Students Are Bringing Chromebooks Home from School, and That’s Creating Cybersecurity Issues
opinion

Students Are Bringing Chromebooks Home from School, and That’s Creating Cybersecurity Issues

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Chromebooks have displaced iPads as the most popular new devices shipping to U.S. schools. The $199 and up Chromebooks have gone from absolutely no market share to now taking more than a quarter of the educational market – and all in just two years. By the end of 2016, schools are predicted to have more Chromebooks than iPads distributed across their student population.

Many of the educational applications students use today—Google Docs, MinecraftEdu, StudyBlue and others—are web-based, making Chromebooks apt for how modern educators are teaching and how students are comfortable learning. And because all these apps and data for Chromebooks reside on Google’s cloud, they are also easier to maintain, backup and keep secure.

But schools are now dealing with some unanticipated cybersecurity and Child Internet Protection Act (CIPA) compliance challenges that are arising as a result of the increased use of Chromebooks. One major issue that schools have faced in their implementation of Chromebooks is the desire by educators to allow students to take the devices home, allowing them to work on school assignments, do research and learn anytime, anywhere. But home networks often do not have the same protections as schools, meaning students may be able to access inappropriate websites or inadvertently visit sites with malware.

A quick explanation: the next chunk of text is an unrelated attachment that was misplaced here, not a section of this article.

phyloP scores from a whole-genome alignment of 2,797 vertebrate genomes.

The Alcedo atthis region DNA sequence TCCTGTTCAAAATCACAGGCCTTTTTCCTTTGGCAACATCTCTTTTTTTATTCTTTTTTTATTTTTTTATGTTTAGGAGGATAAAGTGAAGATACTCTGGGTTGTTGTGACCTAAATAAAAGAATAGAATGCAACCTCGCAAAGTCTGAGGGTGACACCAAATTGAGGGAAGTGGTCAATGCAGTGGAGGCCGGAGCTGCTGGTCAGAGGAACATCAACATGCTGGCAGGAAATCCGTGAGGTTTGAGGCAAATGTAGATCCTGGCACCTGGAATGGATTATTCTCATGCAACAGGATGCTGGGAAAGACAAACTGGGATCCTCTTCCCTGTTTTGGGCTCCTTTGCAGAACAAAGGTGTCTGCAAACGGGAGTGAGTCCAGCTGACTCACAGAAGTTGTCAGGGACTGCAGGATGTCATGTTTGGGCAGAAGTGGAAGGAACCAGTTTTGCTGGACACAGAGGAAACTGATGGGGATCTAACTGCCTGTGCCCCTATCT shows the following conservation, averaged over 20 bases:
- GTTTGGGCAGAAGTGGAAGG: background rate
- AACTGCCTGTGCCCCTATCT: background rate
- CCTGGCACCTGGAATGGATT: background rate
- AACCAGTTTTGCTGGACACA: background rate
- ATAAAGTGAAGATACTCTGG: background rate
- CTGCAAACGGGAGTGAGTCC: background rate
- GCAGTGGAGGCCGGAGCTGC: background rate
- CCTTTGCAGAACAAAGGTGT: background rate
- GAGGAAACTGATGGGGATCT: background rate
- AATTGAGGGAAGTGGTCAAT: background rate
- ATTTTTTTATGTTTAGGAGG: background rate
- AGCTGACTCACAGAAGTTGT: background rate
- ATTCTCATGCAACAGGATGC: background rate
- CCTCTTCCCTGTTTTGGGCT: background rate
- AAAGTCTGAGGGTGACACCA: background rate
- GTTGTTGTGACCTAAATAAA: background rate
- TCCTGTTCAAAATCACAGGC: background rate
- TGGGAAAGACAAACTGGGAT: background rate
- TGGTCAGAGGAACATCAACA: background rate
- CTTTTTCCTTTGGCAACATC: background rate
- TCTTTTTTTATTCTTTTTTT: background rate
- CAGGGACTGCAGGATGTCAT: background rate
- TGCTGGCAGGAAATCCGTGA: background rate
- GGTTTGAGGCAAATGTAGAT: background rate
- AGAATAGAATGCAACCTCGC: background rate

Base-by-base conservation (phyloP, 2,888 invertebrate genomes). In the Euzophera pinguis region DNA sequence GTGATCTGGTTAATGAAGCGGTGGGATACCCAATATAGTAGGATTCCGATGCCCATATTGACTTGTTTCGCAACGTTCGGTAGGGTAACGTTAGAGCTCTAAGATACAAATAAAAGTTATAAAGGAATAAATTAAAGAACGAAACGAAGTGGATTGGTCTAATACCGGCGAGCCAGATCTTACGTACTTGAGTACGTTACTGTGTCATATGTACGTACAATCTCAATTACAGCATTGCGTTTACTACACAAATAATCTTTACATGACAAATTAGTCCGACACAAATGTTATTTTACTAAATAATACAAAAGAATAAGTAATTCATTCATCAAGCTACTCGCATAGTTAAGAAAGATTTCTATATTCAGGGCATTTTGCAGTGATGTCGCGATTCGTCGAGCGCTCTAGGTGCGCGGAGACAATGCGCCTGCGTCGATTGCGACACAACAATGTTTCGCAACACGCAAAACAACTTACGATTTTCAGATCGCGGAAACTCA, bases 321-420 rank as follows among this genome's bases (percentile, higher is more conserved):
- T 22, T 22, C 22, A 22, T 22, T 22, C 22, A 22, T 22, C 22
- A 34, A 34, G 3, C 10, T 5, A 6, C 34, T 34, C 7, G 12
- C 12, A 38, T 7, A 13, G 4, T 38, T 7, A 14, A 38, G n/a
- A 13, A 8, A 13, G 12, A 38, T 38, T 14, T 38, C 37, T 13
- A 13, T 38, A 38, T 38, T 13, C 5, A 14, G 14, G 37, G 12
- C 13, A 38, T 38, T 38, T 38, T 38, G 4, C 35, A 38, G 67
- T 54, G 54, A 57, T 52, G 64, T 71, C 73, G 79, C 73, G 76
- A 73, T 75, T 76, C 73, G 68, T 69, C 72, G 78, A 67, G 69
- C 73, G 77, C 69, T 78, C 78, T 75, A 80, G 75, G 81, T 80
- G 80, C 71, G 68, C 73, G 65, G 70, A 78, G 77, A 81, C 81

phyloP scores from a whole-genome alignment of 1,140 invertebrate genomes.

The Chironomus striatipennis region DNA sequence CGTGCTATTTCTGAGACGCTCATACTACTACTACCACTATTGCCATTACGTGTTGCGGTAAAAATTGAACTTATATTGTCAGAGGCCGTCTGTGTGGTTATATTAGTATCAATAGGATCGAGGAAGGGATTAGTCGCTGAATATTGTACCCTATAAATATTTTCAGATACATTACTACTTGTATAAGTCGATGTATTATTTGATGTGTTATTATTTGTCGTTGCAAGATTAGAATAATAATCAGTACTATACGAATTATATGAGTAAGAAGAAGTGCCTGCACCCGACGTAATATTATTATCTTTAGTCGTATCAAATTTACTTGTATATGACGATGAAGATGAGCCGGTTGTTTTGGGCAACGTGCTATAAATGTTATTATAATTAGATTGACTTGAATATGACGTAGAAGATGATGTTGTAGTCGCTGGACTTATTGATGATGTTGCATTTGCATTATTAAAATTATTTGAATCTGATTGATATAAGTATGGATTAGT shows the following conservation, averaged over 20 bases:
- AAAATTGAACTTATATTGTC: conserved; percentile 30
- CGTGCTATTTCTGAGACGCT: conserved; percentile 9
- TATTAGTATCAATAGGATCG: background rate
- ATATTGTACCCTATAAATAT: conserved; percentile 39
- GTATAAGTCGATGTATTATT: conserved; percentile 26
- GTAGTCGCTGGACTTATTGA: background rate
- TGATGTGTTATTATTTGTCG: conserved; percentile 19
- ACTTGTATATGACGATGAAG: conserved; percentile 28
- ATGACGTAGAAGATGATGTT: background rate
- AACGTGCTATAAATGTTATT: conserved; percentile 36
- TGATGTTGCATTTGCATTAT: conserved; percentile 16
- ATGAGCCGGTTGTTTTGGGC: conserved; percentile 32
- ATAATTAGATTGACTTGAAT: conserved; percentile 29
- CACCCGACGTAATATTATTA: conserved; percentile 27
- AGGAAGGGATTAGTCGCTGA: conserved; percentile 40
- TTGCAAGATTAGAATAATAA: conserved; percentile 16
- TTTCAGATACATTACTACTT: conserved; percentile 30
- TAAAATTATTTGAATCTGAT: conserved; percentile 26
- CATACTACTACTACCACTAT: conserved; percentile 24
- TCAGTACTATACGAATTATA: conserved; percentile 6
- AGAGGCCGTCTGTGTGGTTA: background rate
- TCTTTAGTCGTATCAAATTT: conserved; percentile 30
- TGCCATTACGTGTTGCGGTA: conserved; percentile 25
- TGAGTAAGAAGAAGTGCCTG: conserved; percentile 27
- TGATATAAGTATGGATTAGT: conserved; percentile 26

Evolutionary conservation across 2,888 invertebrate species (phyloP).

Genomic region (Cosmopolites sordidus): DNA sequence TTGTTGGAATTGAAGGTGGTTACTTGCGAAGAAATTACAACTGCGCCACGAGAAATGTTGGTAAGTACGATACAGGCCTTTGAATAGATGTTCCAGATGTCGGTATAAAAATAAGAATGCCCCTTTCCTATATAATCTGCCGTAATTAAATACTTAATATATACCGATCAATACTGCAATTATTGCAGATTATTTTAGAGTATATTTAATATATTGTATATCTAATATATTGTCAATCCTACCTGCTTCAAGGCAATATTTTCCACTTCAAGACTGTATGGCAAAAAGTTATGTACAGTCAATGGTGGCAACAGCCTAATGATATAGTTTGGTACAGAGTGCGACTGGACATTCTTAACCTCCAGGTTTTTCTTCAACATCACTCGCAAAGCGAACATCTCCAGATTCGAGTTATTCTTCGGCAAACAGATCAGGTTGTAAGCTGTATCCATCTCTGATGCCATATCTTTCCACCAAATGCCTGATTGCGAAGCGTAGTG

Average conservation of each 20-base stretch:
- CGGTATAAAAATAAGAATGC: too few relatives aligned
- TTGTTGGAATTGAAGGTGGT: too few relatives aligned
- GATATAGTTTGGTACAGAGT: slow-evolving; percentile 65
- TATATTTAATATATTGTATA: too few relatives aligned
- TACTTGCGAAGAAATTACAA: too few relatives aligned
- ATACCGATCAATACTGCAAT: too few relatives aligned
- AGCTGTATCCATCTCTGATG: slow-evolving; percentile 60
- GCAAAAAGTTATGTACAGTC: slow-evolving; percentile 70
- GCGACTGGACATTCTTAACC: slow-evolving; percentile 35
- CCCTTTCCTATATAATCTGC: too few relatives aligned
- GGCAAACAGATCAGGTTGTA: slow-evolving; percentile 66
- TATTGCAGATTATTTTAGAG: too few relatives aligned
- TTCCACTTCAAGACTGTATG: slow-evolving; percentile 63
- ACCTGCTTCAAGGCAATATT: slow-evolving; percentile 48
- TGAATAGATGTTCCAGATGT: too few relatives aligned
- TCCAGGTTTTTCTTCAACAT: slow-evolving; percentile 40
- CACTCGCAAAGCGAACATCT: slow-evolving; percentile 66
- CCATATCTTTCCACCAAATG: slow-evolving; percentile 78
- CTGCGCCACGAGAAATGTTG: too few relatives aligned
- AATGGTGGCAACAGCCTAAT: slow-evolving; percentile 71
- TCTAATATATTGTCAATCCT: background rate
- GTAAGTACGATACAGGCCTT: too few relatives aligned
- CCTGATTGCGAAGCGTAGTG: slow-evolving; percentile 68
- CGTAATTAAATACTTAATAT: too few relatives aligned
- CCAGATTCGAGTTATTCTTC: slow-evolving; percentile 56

So even though both iPads and Chromebooks are generally considered to offer better security than laptops, students bringing their machines off-campus can create increased cybersecurity risks as well as make it difficult to achieve CIPA compliance. To prevent such malware from entering the system, school administrators and IT professionals should take these steps to improve Chromebook security and ensure CIPA compliance while these devices are off network:

  • Make sure anti-malware and anti-phishing technology are enabled across all Chromebooks. This can be accomplished with security solutions which secure these devices in the cloud while students are at home, ensuring security and CIPA compliances are always enforced.
  • Enable the feature that requires a password in order to wake the computer after it’s asleep, to avoid an unattended Chromebook being accessed by a non-authorized user when off-campus. This may sound simple, and it’s obviously not foolproof, but it’s the first line of defense that can protect against unauthorized access.
  • Make sure only valid extensions are allowed on the Chromebooks by using Google admin tools, to ensure that only extensions from the Google Chrome Store are installed.

While these are worthwhile measures that can increase Chromebook security, having to configure them manually can be onerous. One alternative is to make use of specialized Chromebook security software. Native Chromebook extensions that provide increased and automatic cybersecurity solutions can be easily downloaded from the Chrome Web Store to bolster security.

Staying ahead of malicious attacks that threaten school networks and data is imperative for IT teams. Making it easier to deploy Chromebooks across a school district while at the same time extending security helps make this possible.

Peter Martini is the President of iBoss Cybersecurity.

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